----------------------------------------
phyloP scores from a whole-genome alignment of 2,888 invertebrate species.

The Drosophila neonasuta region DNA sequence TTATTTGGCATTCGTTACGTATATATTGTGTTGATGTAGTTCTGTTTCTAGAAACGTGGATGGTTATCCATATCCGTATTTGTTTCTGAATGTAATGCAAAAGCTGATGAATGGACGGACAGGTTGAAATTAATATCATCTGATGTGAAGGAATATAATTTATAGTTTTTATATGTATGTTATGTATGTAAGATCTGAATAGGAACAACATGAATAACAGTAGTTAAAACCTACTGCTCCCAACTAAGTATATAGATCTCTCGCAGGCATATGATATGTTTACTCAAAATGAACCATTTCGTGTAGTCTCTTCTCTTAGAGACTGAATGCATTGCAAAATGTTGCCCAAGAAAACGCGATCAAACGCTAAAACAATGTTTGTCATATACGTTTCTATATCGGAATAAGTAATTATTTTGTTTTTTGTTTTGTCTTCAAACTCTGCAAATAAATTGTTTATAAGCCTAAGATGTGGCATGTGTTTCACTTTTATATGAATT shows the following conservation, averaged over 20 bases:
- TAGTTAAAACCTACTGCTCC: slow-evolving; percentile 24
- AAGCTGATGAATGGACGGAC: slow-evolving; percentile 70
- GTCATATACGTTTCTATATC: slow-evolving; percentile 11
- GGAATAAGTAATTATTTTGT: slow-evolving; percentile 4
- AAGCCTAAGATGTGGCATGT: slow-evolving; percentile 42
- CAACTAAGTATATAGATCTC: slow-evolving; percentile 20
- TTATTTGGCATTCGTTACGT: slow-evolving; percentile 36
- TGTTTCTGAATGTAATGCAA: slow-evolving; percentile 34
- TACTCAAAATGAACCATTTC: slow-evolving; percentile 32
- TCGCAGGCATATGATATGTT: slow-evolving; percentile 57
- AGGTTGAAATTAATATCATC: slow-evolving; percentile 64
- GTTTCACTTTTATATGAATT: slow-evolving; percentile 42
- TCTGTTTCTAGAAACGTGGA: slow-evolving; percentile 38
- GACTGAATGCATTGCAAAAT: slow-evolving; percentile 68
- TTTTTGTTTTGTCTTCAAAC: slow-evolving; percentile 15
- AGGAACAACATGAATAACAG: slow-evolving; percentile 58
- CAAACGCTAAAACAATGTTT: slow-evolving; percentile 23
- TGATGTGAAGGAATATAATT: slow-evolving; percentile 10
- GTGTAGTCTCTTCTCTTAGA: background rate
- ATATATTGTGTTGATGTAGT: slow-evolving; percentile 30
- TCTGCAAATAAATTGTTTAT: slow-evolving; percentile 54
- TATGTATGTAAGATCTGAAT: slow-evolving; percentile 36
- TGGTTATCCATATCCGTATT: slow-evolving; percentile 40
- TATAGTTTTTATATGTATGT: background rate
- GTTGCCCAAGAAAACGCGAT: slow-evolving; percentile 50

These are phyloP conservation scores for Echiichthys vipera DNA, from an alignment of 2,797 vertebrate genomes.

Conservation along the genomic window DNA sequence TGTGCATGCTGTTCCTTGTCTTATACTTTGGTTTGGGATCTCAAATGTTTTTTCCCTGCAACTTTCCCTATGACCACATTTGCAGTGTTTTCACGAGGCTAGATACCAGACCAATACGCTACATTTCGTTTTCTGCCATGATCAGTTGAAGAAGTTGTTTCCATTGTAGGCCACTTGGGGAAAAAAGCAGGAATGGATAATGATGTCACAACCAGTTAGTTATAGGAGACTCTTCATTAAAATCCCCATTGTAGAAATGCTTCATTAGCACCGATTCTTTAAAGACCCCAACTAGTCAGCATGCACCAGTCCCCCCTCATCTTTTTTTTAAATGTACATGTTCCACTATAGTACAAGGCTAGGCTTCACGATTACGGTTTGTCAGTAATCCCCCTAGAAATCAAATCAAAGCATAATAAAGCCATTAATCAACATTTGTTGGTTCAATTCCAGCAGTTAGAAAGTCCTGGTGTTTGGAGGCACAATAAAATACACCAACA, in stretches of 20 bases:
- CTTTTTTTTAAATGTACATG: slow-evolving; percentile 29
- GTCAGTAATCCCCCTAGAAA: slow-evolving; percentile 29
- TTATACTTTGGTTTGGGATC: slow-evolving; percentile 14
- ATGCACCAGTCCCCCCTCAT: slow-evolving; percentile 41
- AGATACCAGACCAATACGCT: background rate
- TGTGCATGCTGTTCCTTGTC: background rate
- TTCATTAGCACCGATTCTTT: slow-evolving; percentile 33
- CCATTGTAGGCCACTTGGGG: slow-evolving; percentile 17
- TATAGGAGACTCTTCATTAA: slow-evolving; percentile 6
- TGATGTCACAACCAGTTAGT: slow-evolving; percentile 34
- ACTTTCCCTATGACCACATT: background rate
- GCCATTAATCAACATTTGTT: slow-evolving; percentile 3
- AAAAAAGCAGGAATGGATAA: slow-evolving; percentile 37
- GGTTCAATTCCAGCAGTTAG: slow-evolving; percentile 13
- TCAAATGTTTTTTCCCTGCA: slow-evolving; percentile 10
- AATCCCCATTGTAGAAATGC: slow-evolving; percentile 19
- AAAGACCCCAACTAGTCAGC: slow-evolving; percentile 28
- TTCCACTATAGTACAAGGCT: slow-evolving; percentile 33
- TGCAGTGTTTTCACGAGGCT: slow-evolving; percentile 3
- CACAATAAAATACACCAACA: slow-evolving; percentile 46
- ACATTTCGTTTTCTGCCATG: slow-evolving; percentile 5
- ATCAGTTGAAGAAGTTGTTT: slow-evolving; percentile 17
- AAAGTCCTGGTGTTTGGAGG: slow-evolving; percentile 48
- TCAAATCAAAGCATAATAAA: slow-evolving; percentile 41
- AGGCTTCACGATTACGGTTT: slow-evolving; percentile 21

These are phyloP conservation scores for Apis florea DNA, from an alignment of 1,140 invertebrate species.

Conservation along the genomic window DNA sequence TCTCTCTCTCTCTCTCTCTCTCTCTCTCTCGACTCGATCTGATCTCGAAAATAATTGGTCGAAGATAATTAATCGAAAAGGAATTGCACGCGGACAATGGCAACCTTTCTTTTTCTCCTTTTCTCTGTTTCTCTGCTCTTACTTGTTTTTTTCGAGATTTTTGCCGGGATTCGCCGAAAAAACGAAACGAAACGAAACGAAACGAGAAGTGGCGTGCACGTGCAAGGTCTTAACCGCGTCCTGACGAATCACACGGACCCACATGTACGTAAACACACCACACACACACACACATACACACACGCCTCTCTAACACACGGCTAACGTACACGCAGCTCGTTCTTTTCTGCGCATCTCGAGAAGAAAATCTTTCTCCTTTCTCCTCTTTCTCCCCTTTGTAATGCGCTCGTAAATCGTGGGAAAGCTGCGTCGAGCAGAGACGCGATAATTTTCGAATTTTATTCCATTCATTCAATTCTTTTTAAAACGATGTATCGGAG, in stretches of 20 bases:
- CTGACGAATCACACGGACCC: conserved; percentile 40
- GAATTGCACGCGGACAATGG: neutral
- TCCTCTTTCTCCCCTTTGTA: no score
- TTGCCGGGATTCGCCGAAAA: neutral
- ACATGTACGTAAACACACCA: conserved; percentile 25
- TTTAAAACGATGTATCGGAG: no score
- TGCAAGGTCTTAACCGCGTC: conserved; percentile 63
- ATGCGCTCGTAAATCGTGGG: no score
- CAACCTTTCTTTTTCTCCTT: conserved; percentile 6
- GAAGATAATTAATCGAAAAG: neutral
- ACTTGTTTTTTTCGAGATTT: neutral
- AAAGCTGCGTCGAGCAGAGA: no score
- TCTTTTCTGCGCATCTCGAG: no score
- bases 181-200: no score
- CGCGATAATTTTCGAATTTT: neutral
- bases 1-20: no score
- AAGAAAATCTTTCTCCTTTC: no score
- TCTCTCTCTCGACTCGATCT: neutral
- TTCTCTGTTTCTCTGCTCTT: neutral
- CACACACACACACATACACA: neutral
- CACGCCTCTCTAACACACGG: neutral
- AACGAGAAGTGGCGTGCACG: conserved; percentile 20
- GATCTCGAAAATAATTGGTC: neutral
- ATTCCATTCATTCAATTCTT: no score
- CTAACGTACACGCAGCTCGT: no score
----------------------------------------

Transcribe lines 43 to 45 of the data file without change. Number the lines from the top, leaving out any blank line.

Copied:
- GGTTCAATTCCAGCAGTTAG: slow-evolving; percentile 13
- TCAAATGTTTTTTCCCTGCA: slow-evolving; percentile 10
- AATCCCCATTGTAGAAATGC: slow-evolving; percentile 19